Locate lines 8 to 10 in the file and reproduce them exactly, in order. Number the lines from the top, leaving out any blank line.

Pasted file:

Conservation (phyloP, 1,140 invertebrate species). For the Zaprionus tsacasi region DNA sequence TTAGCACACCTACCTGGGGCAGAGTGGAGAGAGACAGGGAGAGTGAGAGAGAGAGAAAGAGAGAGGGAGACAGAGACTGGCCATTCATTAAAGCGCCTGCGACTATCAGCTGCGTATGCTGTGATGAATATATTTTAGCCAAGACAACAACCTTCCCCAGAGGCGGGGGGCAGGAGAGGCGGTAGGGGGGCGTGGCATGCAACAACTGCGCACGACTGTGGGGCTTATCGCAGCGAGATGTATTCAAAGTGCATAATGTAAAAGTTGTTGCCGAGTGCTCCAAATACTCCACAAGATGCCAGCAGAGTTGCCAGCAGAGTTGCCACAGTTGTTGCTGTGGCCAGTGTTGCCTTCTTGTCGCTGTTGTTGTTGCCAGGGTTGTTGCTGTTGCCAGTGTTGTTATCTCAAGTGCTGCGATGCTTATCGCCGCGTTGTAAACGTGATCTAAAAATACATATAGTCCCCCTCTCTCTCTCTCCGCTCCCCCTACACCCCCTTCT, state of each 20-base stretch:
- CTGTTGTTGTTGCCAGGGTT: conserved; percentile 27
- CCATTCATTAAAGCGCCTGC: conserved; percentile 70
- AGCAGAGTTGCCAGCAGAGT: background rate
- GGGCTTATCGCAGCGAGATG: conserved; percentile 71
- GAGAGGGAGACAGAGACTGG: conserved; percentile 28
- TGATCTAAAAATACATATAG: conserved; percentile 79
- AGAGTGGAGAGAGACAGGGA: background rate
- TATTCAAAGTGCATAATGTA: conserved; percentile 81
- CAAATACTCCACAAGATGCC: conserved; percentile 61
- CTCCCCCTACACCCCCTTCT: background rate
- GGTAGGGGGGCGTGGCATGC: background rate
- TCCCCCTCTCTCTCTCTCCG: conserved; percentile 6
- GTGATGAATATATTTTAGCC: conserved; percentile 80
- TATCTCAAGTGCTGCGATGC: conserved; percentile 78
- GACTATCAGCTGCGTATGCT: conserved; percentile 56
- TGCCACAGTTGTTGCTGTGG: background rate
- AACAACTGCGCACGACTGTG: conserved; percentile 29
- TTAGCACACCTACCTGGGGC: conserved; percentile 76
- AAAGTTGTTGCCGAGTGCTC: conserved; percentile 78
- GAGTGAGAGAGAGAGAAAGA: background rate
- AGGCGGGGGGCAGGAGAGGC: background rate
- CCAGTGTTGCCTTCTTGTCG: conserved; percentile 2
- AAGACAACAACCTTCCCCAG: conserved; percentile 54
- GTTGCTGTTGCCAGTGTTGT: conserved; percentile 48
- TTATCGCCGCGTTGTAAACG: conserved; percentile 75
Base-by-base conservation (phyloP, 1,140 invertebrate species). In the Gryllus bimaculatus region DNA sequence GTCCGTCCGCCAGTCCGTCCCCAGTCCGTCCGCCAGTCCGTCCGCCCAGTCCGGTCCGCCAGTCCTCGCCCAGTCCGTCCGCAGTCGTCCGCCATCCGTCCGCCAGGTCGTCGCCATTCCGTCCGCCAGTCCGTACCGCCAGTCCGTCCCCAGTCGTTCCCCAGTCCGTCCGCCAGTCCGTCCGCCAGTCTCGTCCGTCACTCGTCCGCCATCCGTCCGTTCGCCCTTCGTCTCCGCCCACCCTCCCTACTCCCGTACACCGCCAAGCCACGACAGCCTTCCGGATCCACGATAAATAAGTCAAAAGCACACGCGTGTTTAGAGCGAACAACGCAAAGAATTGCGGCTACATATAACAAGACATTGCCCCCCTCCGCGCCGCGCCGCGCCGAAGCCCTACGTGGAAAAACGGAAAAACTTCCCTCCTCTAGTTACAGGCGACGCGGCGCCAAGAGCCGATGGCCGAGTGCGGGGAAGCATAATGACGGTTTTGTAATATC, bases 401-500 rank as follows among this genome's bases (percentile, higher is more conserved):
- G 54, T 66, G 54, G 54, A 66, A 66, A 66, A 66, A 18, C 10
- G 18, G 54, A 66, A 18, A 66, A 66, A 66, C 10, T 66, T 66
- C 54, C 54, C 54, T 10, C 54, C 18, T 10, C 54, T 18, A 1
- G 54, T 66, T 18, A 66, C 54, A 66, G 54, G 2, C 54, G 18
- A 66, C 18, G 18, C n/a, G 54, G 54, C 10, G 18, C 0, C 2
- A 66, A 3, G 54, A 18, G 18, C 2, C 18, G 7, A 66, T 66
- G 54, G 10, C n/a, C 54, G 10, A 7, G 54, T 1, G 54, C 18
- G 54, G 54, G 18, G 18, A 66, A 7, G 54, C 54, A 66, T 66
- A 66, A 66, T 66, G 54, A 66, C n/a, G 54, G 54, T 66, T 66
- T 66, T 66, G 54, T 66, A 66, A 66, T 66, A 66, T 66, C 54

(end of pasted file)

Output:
- AGAGTGGAGAGAGACAGGGA: background rate
- TATTCAAAGTGCATAATGTA: conserved; percentile 81
- CAAATACTCCACAAGATGCC: conserved; percentile 61